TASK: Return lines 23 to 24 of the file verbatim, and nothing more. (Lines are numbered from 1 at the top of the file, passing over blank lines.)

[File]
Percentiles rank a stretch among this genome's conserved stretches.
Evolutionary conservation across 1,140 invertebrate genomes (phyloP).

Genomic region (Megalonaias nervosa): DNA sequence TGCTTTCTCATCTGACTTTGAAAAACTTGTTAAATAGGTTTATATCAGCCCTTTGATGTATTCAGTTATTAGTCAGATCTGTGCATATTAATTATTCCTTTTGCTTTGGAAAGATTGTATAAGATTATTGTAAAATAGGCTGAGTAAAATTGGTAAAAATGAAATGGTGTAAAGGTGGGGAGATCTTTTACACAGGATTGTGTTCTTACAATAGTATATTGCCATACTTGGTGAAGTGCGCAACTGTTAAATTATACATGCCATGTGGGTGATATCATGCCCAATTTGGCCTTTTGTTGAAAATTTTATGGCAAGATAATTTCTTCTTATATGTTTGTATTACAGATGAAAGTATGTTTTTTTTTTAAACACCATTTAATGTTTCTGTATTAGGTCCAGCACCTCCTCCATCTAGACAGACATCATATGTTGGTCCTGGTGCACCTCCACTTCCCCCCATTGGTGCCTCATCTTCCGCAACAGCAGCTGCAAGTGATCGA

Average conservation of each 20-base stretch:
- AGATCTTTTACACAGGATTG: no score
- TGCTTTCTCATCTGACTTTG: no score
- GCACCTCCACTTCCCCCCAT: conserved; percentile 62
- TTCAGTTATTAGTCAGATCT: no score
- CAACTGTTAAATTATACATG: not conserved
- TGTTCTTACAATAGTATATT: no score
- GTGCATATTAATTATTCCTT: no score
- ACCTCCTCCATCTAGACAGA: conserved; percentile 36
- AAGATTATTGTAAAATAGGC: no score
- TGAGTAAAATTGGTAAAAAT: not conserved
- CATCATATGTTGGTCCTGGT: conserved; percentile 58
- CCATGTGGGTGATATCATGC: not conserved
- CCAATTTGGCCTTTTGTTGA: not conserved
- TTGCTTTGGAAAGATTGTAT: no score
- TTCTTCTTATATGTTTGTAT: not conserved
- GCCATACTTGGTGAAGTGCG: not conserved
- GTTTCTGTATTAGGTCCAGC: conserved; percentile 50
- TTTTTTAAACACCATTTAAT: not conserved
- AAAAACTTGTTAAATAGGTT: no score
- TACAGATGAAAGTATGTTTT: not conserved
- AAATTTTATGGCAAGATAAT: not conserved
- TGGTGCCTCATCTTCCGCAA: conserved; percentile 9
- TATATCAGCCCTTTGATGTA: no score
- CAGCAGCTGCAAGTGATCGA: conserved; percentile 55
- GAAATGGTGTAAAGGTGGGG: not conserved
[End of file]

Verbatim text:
- AAAAACTTGTTAAATAGGTT: no score
- TACAGATGAAAGTATGTTTT: not conserved